China's urban registered unemployment rate jumped for the first time in five years to 4.2 percent as of Dec 31, the Ministry of Human Resources and Social Security said on Tuesday.
The jobless rate, which excludes migrant workers and farmers, was 4 percent in the first three quarters of 2008, Yin Chengji, the ministry's spokesman, said.
China has raised its unemployment target to 4.6 percent this year, which would be the worst since 1980, as worsening global financial crisis takes its toll on the country's export-led economy, Yin said.
During the fourth quarter of last year, the number of registered jobless urbanites jumped to 8.86 million, 560,000 more than that in the third quarter.
However, the ministry maintained that the current unemployment situation in the country was "better than expected" and was confident to bring it under control this year.
"We are fully prepared for this year's grim job market outlook despite the global financial crisis," Yin said.
"The situation will get stable if the country's economy rebounds in the second half of this year and the job stimulus package works well."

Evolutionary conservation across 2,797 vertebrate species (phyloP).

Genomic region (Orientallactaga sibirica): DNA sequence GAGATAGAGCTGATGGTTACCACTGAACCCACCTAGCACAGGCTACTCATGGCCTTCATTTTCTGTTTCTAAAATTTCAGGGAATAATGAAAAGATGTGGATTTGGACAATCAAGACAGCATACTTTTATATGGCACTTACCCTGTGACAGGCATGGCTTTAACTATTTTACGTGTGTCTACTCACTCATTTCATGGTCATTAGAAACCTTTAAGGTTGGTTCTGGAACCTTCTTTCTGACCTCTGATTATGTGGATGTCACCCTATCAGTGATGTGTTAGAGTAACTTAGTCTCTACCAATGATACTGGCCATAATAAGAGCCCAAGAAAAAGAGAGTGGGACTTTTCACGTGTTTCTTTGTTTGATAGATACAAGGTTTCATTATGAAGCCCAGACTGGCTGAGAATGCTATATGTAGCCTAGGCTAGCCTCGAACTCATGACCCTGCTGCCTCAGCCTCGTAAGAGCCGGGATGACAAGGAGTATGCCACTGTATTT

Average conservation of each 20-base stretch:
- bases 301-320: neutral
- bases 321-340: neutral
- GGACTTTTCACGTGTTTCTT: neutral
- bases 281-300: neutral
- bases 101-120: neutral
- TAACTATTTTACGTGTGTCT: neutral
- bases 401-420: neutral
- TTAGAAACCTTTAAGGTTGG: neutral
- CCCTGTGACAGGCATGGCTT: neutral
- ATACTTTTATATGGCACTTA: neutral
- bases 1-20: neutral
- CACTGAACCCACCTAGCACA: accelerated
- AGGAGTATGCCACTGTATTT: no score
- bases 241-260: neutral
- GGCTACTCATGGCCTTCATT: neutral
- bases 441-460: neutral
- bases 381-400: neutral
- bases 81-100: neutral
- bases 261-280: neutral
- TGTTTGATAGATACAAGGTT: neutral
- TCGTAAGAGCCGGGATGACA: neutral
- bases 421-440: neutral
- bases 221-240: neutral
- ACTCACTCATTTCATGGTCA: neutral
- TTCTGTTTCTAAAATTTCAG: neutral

The ministry said it aims to create jobs for 9 million new urban laborers, 5 million laid-off workers, and 1 million people, who are facing difficulties finding work, this year.
"Improving the employment situation is our top priority and everything we do is aimed at achieving the goal," he said.
More than 10 million migrant workers lost their jobs in the third quarter of 2008, after falling demand overseas forced the closure of around 670,000 factories, especially in the coastal regions, the ministry said in an earlier report.
The ministry warned again that fresh university graduates are bound to face a hard time securing jobs, with some 7.1 million entering the job market this year.
Since last year, the central government has implemented a series of economic and job stimulus measures to boost domestic demand and create more jobs.
But experts have warned that there is pressure mounting on the job market owing to the economic downturn, and "labor officials should be cautious and alert".
"The current employment situation is very severe," Chen Guangjin, an expert on employment issues with the Chinese Academy of Social Sciences, said.
"The market cannot meet the increasing demand as lots of firms have closed down. If the government pours more investment in the labor-intensive sector, the situation can get better."